Why Vermont? What about the Vermont brand helps enhance your brand, product and its marketing? In short, we are Vermonters, we have deep connections to this state (in my case, I’m an eighth generation Vermonter) and the working landscape. Vermont has a fantastic brand that speaks honesty, authenticity, pure, natural and high quality. These are all qualities of our products. We are extremely proud of Vermont maple, and we believe our products are a great representation of Vermont. We certainly market that these products are from Vermont, and our authentic story helps our customers connect to the products in a deeper way.

What separates your product from others on the market and in Vermont specifically? We have two sap products, a Maple Sap! Seltzer and a Maple Sap! Soda. We are the only company offering pure carbonated maple sap products at two different sap sweetness levels. We do not remix our products at all or add maple syrup. All of our products are made from maple sap straight from the tree with nothing at all added besides carbonation. Our “soda” is completely unique on the market as the maple has been “concentrated” (the water removed to concentration the maple nutrients and flavor profile) to a level not seen on the market at all.

What’s the process for making your sap drink and what makes it unique? We aim to can the sap from tree to bottle within 24 hours. While we cannot disclose everything that we do, we have worked extremely hard to find a way to not add preservatives to our products while retaining a very long shelf-life and very high quality. It is a true maple sap experience drinking our products.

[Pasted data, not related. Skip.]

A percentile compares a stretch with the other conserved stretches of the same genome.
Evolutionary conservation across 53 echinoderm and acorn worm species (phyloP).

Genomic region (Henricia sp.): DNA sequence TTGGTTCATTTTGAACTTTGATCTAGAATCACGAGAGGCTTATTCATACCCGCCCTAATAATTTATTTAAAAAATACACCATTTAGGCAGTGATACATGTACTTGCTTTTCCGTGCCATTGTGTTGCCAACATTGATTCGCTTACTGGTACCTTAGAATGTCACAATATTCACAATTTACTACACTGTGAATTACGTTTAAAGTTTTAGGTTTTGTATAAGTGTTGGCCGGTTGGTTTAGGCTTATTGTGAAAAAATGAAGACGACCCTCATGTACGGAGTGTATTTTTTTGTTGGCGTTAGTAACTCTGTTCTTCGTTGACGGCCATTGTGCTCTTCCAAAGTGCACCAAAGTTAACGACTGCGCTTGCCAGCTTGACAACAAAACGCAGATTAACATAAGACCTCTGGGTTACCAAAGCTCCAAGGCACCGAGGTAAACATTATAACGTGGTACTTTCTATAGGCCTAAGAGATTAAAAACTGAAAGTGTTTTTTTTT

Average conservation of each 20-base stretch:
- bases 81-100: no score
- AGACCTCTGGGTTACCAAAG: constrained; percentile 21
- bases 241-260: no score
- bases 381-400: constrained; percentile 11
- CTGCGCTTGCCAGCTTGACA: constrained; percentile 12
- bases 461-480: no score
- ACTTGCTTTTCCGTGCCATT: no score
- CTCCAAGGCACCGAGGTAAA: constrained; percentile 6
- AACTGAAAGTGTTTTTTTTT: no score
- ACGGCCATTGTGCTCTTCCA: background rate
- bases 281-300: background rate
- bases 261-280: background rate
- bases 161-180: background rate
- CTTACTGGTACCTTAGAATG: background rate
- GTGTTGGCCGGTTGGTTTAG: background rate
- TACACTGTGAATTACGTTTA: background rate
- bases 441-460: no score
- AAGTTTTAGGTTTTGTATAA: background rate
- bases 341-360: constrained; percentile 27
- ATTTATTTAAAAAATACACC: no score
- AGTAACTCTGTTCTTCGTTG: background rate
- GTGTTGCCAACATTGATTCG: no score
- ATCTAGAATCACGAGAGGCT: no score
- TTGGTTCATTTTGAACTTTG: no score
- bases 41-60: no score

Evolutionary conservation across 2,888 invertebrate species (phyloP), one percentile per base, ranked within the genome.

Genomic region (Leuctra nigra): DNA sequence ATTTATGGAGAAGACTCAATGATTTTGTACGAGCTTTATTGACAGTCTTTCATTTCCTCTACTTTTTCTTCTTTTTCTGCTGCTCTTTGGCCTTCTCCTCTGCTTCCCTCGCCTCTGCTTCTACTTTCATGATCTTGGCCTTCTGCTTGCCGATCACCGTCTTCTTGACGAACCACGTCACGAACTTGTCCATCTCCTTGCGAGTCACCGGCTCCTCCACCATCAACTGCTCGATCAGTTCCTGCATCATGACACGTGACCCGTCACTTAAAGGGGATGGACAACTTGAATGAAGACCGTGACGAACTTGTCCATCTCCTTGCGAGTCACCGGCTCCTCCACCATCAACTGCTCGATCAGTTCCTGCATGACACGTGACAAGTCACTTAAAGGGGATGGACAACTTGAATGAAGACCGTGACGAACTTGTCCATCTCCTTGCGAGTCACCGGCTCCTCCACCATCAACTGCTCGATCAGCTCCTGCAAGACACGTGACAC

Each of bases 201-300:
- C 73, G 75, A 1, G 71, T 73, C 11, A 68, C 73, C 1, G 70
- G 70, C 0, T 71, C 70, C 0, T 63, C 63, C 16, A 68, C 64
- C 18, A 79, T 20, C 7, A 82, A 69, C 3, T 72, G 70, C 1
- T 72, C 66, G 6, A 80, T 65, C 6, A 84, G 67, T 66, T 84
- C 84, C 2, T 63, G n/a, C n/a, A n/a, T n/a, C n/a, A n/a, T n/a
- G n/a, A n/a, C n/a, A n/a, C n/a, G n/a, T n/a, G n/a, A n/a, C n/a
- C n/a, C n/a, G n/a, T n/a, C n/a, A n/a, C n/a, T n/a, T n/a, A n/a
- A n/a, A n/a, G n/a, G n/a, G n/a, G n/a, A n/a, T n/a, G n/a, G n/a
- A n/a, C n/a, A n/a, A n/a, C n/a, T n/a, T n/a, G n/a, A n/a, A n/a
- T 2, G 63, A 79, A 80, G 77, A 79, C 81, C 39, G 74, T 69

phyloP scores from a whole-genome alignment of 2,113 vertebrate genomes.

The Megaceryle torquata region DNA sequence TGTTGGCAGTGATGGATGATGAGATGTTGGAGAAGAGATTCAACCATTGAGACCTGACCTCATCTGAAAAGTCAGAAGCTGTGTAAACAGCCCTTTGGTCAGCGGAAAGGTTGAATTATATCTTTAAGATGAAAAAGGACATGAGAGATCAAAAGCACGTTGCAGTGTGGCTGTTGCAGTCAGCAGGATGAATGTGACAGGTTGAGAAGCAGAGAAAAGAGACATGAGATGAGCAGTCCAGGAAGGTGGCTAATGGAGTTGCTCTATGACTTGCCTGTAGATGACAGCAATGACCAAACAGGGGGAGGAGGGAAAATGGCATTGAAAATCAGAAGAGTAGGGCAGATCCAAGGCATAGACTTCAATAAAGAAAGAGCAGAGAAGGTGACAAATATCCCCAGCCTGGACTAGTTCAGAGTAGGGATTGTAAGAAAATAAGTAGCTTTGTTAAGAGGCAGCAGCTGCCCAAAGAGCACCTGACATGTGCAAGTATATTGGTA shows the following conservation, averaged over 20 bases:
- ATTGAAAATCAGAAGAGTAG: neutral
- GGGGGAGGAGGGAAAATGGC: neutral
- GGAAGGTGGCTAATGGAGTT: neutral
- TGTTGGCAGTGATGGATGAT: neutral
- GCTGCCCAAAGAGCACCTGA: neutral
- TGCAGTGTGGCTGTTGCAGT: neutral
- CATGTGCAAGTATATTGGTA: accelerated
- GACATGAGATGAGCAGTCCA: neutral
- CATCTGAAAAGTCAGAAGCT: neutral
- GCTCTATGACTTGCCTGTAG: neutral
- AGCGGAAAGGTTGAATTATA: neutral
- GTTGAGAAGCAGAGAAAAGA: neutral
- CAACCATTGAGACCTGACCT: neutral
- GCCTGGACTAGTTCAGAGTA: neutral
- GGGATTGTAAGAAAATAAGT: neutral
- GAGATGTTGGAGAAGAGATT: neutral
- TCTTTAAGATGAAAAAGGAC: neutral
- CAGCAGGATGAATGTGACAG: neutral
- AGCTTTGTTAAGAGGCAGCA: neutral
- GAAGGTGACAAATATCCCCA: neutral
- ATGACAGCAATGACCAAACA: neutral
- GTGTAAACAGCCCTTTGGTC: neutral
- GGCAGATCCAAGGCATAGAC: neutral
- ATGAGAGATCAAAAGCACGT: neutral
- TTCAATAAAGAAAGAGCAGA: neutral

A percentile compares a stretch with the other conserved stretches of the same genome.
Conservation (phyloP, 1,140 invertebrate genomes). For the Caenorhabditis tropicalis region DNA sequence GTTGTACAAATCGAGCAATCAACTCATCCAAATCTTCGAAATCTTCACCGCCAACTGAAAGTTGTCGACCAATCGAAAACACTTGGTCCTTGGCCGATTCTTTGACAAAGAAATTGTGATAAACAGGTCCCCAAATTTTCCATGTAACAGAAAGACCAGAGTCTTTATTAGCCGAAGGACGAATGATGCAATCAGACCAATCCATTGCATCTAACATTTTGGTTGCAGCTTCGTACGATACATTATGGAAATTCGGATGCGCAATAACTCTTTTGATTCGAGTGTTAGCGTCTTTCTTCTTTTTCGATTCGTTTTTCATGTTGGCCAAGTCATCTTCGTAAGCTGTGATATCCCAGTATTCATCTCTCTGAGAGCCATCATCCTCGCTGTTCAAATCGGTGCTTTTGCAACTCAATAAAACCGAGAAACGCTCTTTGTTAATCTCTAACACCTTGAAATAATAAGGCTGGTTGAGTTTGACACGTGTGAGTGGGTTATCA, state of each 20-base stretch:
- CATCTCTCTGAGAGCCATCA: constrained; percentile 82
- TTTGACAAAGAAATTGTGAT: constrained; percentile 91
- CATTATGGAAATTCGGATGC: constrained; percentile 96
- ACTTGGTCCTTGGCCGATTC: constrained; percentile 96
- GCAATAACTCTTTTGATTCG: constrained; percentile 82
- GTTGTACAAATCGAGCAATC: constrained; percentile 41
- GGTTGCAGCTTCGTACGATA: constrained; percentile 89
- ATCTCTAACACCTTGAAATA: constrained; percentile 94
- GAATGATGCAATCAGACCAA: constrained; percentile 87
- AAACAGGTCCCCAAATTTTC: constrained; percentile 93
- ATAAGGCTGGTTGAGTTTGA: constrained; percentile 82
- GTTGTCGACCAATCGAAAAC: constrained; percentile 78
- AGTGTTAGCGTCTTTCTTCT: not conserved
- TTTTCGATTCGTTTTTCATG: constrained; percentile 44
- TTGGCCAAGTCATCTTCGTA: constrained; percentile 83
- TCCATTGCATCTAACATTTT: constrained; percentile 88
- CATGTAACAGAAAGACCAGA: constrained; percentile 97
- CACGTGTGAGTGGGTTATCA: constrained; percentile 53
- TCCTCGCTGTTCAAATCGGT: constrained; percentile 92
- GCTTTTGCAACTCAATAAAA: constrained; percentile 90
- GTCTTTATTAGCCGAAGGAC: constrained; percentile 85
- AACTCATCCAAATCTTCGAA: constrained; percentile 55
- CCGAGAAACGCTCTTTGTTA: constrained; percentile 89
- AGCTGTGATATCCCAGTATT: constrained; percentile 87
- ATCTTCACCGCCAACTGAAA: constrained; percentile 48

What’s next for Sap? We are excited to launch a new, non-maple product in July. It is sap from another tree so stay tuned!

DRINK Maple - Maple DrinkDRINKmaple
DRINKmaple makes their maple water in St. Albans and is run by two Vermonters. All of the sap is harvested within 25 miles of St. Albans in the state of Vermont. Their mission? “One ingredient, straight from the tree.” According to co-founder Kate Weiler, they’ve sold millions of bottles this year, adding to the growing popularity of maple products on the market in Vermont.

Interview with Kate Weiler, Co-Founder, DRINKmaple

Why sap? Why did you get the idea to distribute maple water? My (now) business partner, Jeff and I were doing an Ironman in Canada and came across a very small manufacturer’s maple water. We didn’t know that maple sap was so nutritious and refreshing and could be consumed as a natural hydration. We loved the idea that coconut water was a single ingredient, natural hydration but couldn’t believe that as a country, we were shipping coconuts from across the world when we had a resource that was in our backyards that wasn’t being utilized for natural hydration. 

Why Vermont? What about the Vermont brand helps enhance your own brand, product and its marketing? Everyone loves Vermont! Logistically, Vermont has a plethora of maple trees needed for a scalable supply chain to produce our maple water. In addition, the pure and beautiful landscape of Vermont reflects our simple, pure brand. 

What separates your product from others on the market and in Vermont specifically? DRINKmaple is the sap that comes straight from the tree. We don’t use permeate or add anything to it. It is one single ingredient. It is a certified organic natural hydration.